I was building out a search server container with Elasticsearch 1.0.1 today, and I ran into one of those irritating little problems that I could solve a lot faster if I would just observe more carefully what is actually going on. One of the steps in the build is to clone some stuff from our git repo that includes config files that will get copied to various places. In the process of testing I added a new file and pushed it, then re-ran the build. Halfway through I got a stat error from a cp command that couldn’t find the file.
But, but, I had pushed it, and pulled the repo, so where the hell was it? Yesterday something similar had happened when building a logstash/redis container. One of the nice things about a Docker build is that it leaves the interim containers installed until the end of the build (or forever if you don’t use the -rm=true option). So you can start up the container from the last successful build step and look around inside it. In yesterday’s case it turned out I was pushing to one branch and cloning from another.
But that problem had been solved yesterday. Today’s problem was different, because I was definitely cloning the right branch. I took a closer look at the output from the Docker build, and where I expected to see…
Step 4 : RUN git clone blahblahblah.git ---> Running in 51c842191693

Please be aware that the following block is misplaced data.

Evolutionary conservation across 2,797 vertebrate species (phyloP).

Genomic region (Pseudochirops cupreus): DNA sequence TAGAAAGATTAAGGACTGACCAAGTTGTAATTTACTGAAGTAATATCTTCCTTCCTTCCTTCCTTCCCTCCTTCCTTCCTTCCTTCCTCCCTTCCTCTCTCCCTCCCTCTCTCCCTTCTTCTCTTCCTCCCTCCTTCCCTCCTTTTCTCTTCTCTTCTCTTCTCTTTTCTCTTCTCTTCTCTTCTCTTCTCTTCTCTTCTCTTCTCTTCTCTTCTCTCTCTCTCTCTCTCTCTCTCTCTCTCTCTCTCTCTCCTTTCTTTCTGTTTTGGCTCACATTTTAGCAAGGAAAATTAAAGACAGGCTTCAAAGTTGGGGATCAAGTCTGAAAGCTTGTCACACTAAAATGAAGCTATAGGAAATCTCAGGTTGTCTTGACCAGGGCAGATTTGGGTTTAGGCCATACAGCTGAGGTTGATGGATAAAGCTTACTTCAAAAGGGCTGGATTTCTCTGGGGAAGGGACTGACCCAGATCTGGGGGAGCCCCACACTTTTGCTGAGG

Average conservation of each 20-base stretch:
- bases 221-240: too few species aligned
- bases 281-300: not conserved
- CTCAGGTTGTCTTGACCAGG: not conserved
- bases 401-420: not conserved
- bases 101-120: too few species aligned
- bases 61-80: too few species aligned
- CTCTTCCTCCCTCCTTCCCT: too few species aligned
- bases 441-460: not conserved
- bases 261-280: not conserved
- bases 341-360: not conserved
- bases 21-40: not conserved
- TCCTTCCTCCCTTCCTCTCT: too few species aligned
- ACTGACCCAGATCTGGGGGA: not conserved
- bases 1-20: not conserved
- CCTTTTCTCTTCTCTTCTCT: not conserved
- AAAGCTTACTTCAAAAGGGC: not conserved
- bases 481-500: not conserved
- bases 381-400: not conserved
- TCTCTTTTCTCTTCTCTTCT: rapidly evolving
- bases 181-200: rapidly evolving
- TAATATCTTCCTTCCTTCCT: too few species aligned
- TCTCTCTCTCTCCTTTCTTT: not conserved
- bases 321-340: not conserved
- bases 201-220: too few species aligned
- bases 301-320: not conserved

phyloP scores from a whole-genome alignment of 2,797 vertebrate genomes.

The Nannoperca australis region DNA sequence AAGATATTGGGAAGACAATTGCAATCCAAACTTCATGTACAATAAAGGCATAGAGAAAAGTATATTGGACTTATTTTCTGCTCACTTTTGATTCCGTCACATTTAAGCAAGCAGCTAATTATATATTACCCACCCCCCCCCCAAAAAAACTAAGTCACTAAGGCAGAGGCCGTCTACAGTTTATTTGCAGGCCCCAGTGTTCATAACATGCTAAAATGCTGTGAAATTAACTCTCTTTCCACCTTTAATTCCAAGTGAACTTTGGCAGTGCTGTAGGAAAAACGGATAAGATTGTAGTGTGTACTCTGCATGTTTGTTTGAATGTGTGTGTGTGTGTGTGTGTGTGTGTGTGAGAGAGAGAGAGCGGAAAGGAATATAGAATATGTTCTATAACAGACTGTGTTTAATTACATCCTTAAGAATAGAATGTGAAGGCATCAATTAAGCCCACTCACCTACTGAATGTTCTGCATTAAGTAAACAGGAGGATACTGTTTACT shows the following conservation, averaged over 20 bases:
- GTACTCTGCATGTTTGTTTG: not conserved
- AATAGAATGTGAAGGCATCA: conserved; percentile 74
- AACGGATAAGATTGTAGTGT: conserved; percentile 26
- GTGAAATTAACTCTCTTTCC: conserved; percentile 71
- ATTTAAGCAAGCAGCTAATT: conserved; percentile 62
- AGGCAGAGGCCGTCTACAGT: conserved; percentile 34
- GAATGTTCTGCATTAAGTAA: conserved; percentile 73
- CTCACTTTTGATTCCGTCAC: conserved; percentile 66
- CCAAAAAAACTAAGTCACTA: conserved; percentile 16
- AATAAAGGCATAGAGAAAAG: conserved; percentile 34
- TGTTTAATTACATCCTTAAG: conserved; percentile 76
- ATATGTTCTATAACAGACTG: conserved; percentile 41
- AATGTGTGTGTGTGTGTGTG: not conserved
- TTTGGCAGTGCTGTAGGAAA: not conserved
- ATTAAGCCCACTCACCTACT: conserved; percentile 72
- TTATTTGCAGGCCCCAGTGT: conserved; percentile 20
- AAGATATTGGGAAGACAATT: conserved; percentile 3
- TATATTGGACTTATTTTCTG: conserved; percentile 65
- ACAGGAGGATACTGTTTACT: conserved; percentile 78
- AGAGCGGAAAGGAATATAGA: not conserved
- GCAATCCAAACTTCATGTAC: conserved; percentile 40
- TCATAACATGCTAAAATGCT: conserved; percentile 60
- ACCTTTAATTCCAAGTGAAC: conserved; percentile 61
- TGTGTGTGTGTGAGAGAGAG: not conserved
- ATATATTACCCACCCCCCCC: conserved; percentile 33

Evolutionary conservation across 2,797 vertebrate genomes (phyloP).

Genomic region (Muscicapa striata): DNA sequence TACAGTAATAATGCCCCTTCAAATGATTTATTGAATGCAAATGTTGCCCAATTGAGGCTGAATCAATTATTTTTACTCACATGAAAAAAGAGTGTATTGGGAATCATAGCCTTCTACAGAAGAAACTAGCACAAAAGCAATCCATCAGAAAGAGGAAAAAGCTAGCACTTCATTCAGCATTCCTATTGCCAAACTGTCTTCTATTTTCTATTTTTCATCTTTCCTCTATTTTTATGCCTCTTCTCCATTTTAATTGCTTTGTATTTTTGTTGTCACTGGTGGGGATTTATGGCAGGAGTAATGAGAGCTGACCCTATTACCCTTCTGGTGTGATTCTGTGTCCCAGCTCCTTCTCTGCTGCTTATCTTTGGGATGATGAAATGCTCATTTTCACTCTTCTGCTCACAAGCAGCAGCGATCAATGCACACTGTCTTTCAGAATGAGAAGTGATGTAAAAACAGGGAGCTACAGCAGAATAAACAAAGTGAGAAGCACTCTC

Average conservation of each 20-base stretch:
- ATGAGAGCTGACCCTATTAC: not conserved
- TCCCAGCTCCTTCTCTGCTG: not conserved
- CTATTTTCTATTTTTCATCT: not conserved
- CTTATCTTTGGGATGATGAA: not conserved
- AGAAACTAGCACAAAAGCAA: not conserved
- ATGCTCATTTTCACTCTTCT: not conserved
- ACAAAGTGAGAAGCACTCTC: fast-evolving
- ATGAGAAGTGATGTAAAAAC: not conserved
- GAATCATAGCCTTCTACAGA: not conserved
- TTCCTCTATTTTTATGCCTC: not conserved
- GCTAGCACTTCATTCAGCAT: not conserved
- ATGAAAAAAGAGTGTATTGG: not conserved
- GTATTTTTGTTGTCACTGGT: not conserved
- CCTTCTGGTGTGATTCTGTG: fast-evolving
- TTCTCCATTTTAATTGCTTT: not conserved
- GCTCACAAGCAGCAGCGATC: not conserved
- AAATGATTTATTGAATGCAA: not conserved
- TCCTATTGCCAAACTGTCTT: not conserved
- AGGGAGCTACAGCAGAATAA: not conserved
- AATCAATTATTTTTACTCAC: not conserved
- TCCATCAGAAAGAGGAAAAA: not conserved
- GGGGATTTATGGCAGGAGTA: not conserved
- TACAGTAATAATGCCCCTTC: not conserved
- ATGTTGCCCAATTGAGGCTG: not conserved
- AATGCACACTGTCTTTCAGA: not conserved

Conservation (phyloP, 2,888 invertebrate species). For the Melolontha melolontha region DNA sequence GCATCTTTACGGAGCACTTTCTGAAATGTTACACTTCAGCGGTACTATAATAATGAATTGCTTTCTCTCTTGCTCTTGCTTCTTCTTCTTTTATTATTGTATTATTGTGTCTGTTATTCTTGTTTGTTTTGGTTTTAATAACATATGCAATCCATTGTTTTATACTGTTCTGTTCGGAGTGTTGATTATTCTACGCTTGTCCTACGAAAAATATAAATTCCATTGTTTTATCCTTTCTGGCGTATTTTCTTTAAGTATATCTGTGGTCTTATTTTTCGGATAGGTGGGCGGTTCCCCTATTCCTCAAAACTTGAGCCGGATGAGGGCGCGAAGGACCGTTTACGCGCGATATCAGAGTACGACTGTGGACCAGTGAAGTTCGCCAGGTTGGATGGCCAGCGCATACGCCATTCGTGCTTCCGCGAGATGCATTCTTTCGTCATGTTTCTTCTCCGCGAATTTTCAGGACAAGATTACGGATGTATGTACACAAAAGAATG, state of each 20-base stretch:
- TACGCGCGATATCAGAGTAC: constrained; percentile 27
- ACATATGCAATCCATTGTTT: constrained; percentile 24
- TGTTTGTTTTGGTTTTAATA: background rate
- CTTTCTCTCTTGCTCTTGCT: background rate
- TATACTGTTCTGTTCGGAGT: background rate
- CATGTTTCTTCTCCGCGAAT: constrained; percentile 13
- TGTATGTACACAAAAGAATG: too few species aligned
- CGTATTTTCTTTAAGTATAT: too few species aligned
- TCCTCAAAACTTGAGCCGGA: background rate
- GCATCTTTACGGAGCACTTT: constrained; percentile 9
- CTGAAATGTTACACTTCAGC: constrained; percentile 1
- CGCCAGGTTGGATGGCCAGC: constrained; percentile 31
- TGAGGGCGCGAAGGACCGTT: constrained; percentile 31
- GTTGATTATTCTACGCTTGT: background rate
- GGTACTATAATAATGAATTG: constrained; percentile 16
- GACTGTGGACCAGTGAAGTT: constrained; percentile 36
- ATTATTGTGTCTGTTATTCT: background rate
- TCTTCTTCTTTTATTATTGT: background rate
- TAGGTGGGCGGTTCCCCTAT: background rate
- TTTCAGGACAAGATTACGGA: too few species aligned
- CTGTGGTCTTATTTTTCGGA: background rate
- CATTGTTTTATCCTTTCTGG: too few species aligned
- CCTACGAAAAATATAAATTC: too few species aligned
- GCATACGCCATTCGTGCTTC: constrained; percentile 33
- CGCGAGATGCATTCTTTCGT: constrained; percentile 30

I instead saw…
Step 4 : RUN git clone blahblahblah.git ---> Using cache
Docker was assuming the effect of the RUN command was deterministic and was reusing the interim image from the last time I ran the build. Interestingly it did the same thing with a later wget command that downloaded an external package. I’m not sure how those commands could ever be considered deterministic, since they pull data from outside sources, but whatever. The important thing is you can add the -no-cache option to the build command to get Docker to ignore the cache.
sudo docker build -no-cache -rm=true - < DockerFile
Note that this applies to the whole build, so if you do have some other commands that are in fact deterministic they are not going to use the cache either. It would be nice to have an argument to the RUN command to do this on per-step basis, but at least -no-cache will make sure all your RUN steps get evaluated every time you build.